How could immigrants interpret and enrich audiovisual cultural heritage through remix practices? How could new media design strategies support social inclusion? Guided by these two questions, I set up a series of participatory design explorations with immigrant groups living in Finland. The participants told stories reusing online audiovisual archive material. The analysis of these cases reveals that there is a need for new media design strategies for including the voices of immigrants in the archive. I argue that social inclusion is seldom part of the new media design strategies for the development of these online archives.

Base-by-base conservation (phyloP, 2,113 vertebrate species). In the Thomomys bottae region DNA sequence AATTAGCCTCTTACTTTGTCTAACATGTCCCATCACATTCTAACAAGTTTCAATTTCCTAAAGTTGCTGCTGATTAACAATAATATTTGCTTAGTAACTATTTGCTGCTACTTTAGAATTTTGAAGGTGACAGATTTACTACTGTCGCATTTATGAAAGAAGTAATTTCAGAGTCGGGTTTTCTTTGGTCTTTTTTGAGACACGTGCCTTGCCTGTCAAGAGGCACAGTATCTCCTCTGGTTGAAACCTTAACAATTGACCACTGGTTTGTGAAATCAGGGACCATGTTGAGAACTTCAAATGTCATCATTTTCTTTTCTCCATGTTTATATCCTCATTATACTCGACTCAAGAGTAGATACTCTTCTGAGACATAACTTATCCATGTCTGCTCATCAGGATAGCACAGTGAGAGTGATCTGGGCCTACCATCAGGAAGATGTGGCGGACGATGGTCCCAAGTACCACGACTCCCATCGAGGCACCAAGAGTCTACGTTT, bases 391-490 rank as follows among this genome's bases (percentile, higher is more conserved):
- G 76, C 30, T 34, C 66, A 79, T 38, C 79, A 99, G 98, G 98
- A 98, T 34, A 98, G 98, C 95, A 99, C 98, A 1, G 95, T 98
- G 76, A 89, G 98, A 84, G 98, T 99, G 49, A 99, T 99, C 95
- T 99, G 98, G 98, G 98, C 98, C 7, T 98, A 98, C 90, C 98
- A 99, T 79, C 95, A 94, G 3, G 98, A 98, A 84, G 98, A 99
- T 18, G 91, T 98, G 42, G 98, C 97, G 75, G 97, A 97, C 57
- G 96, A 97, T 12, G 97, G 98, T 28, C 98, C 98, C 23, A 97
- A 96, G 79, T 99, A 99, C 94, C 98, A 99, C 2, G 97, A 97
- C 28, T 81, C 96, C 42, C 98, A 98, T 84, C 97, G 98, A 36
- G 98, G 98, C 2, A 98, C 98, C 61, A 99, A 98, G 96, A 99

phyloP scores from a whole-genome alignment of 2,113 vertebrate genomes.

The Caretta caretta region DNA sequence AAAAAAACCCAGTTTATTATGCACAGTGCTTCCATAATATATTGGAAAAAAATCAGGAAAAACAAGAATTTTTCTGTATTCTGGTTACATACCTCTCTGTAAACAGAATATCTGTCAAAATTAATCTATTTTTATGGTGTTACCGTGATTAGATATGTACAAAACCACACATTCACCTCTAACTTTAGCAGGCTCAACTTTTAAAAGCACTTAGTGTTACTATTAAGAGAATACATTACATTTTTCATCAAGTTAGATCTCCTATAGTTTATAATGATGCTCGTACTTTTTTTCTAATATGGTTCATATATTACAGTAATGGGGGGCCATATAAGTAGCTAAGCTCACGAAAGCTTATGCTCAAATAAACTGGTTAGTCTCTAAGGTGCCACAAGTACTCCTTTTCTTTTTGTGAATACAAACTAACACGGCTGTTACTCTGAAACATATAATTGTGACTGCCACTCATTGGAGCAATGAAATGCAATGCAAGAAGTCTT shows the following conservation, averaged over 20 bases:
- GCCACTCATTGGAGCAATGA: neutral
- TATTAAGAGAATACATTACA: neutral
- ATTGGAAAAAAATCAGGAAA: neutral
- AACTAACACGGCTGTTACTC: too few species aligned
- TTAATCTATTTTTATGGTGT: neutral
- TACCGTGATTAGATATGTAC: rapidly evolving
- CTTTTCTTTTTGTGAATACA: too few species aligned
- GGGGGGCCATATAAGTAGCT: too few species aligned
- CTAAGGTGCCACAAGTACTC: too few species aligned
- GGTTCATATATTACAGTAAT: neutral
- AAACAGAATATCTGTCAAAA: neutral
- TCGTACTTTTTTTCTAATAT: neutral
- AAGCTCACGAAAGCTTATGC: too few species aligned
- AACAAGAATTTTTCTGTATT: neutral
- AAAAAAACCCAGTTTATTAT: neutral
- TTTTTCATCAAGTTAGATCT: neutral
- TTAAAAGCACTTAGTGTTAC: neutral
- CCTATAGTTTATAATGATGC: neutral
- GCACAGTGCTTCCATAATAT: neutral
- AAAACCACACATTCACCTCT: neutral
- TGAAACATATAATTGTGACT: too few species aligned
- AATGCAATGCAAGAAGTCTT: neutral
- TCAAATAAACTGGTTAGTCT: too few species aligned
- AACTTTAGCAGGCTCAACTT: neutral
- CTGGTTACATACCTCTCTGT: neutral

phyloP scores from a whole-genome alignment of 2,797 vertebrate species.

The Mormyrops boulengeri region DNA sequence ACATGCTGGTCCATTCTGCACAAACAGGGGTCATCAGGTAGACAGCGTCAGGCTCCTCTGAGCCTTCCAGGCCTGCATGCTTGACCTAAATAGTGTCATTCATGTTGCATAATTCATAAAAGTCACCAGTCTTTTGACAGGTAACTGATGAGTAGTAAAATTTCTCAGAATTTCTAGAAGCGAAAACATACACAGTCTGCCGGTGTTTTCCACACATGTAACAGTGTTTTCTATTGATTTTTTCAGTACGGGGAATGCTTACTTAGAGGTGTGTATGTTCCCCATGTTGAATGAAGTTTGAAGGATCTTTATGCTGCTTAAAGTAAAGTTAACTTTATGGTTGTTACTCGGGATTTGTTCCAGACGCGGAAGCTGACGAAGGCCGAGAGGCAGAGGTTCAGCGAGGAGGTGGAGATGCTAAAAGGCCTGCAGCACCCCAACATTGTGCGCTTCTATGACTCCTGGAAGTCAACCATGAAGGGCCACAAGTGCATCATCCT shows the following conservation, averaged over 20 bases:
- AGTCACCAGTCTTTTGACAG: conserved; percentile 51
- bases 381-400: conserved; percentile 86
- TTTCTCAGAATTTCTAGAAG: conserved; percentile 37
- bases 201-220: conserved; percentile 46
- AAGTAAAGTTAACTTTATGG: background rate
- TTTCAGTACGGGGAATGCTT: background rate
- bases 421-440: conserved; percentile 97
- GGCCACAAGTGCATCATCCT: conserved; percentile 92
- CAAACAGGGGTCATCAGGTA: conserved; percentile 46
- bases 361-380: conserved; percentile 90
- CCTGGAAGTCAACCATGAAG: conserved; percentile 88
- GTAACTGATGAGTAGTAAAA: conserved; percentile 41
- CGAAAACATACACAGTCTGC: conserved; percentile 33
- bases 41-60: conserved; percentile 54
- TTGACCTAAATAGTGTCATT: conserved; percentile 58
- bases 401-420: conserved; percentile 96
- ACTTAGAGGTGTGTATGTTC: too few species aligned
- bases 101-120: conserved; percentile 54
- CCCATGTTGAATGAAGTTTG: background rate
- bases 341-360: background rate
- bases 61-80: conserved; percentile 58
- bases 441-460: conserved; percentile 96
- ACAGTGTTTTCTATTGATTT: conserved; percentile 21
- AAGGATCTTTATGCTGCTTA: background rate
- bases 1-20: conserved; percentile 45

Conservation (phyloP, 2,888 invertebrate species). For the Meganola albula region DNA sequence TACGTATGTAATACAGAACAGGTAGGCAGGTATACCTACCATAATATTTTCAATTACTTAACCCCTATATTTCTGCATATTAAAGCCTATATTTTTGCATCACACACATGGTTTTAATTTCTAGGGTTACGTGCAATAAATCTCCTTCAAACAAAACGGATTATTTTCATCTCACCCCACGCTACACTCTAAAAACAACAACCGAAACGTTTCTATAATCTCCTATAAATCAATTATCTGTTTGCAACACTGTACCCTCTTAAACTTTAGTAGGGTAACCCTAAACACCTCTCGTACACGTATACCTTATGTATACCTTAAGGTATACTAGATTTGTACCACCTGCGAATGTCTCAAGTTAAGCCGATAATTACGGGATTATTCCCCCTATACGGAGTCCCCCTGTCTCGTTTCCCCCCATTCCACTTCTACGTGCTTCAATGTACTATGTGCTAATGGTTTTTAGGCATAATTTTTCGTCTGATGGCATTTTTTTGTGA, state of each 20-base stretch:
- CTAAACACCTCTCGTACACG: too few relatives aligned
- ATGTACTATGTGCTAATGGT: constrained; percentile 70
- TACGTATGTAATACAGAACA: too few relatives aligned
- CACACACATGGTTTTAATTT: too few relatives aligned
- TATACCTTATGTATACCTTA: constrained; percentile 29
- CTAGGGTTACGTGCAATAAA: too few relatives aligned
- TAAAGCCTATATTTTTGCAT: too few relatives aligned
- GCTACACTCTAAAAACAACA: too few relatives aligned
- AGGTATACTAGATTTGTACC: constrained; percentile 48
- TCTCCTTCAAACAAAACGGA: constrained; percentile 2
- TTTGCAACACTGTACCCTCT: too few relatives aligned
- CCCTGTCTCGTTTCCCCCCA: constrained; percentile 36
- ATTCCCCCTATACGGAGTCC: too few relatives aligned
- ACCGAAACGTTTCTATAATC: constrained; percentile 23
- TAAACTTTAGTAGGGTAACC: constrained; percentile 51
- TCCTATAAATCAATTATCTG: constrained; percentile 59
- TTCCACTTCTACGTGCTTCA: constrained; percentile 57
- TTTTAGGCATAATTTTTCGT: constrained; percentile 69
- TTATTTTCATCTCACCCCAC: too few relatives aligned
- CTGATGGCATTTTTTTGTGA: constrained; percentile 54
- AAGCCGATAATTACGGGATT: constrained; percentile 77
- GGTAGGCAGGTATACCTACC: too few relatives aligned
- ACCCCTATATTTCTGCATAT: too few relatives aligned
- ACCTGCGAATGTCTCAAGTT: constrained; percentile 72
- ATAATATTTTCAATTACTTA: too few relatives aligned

Who could appropriate the archive for reuse? Who could add their own content and organize it? Design decisions are in the core of current limitations of the online archives regarding their future development. The challenge for inclusive archives is to lift the barriers hindering the input of the general public, not only in regard to the content but also considering the design initiatives. This is a challenge because most of the efforts are devoted to conserve the material, while it could be also relevant to think about how and by whom the archives could be used in the future. In remixing online archival material, most often than not, priority is given to archivists and researchers. I demonstrate that planning and intentionality are required concerning the engagement of amateur practices and inputs for more inclusive audiovisual archives.
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